Banking panel Dems push chairman for bipartisan reg relief bill

Banking panel Dems push chairman for bipartisan reg relief bill
© Greg Nash

Four moderate Democrats on the Senate Banking Committee on Friday asked the panel’s chairman to help strike a bipartisan deal to amend Obama-era financial regulations.

Sens. Joe DonnellyJoseph (Joe) Simon DonnellyTrump nominees meet fiercest opposition from Warren, Sanders, Gillibrand GOP frets over nightmare scenario for Senate primaries McConnell's Democratic challenger McGrath backtracks on Kavanaugh comments MORE (Ind.), Heidi HeitkampMary (Heidi) Kathryn HeitkampTrump nominees meet fiercest opposition from Warren, Sanders, Gillibrand McConnell's Democratic challenger McGrath backtracks on Kavanaugh comments McConnell's Democratic challenger says she likely would have voted for Kavanaugh MORE (N.D.), Jon TesterJonathan (Jon) TesterTrump nominees meet fiercest opposition from Warren, Sanders, Gillibrand The Hill's 12:30 Report: Pelosi looks to squash fight with progressives Democratic senators want candidates to take Swalwell's hint and drop out MORE (Mont.) and Mark WarnerMark Robert WarnerTop Democrats demand security assessment of Trump properties Senate passes bill making hacking voting systems a federal crime Senators unload on Facebook cryptocurrency at hearing MORE (Va.) “strongly encouraged” Chairman Mike CrapoMichael (Mike) Dean CrapoOvernight Health Care — Presented by PCMA — Sanders mounts staunch defense of 'Medicare for All' | Biden, Sanders fight over health care heats up | House votes to repeal ObamaCare 'Cadillac Tax' | Dems want details on fetal tissue research ban Hillicon Valley: Senators unload on Facebook cryptocurrency plan | Trump vows to 'take a look' at Google's ties to China | Google denies working with China's military | Tech execs on defensive at antitrust hearing | Bill would bar business with Huawei Senators unload on Facebook cryptocurrency at hearing MORE (R-Idaho) to “reach an agreement on a regulatory reform package that can come before the committee” within weeks.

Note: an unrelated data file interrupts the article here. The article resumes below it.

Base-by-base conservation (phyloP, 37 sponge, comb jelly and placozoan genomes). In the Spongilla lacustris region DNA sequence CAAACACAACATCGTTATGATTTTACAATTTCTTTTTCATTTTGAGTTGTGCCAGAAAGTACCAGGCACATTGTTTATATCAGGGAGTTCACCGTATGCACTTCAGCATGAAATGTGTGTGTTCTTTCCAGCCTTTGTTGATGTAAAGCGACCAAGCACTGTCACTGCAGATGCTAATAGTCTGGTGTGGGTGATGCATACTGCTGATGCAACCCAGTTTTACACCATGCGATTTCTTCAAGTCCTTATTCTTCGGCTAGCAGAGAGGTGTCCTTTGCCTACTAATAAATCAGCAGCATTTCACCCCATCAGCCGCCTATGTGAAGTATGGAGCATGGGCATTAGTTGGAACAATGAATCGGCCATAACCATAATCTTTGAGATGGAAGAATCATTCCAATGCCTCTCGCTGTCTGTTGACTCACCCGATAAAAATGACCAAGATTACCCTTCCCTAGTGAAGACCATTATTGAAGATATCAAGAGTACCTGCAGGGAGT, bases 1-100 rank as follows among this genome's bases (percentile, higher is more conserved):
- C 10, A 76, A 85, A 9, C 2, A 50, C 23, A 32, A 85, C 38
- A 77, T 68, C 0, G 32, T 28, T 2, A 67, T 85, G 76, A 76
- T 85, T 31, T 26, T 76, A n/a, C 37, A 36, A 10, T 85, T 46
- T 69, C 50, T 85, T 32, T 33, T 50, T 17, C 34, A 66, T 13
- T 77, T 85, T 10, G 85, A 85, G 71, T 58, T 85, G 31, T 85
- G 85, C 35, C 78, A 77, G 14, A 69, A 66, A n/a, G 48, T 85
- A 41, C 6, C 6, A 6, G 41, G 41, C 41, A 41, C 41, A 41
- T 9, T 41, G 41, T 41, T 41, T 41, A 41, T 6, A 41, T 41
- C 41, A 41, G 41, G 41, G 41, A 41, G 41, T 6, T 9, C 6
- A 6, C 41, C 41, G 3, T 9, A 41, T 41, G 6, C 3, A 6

Donnelly, Heitkamp, Tester and Warner backed a 2015 bipartisan bill that former Banking Committee Chairman Richard ShelbyRichard Craig ShelbyAdministration pushes back on quick budget deal: 'We have a way to go' The Hill's 12:30 Report: Dem leaders face tough decision on impeachment resolution The Hill's Morning Report - A raucous debate on race ends with Trump admonishment MORE (R-Ala.) never brought for the panel for a vote. That bill would have rolled back and readjusted some of the key portions of the Dodd-Frank financial reform law long targeted by banks and firms that complained that the 2010 law was slowing economic growth with red tape.

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Crapo and ranking Democrat Sherrod BrownSherrod Campbell BrownThe Hill's Morning Report - A raucous debate on race ends with Trump admonishment On The Money: Senators unload on Facebook cryptocurrency | Tech giants on defensive at antitrust hearing | Democrats ask Labor Department to investigate Amazon warehouses Hillicon Valley: Senators unload on Facebook cryptocurrency plan | Trump vows to 'take a look' at Google's ties to China | Google denies working with China's military | Tech execs on defensive at antitrust hearing | Bill would bar business with Huawei MORE (Ohio) both expressed interest in moving a bipartisan regulatory reform bill this year, and committee members have largely coalesced around key provisions of deal. Those include clarifying the Volcker rule banning banks from making risky trades with their own capital, exempting mid-size regional and community banks from stricter government oversight and reduce the frequency of regulator stress tests.

The four Democrats asked that Crapo pick up the efforts “to rationalize our financial regulatory regime.” Donnelly, Heitkamp and Tester are up for reelection next year in states President Trump won by wide margins in 2016 and have been vocal in pursuit of major bipartisan legislation.

“Our desire to see substantive legislative action has not waned and we remain confident that your efforts have support from both sides of the dias,” the Democrats wrote.

While Congress has amended parts of Dodd-Frank under Trump, lawmakers have yet to send major fixes to the president’s desk.

The Financial CHOICE Act, an ambitious effort that would have replaced or repealed much of Dodd-Frank, passed the House in June but likely won’t see action in the Senate. The slim two-seat Senate Republican majority makes passing any sweeping changes to Dodd-Frank over a Democratic filibuster nearly impossible without bipartisan support.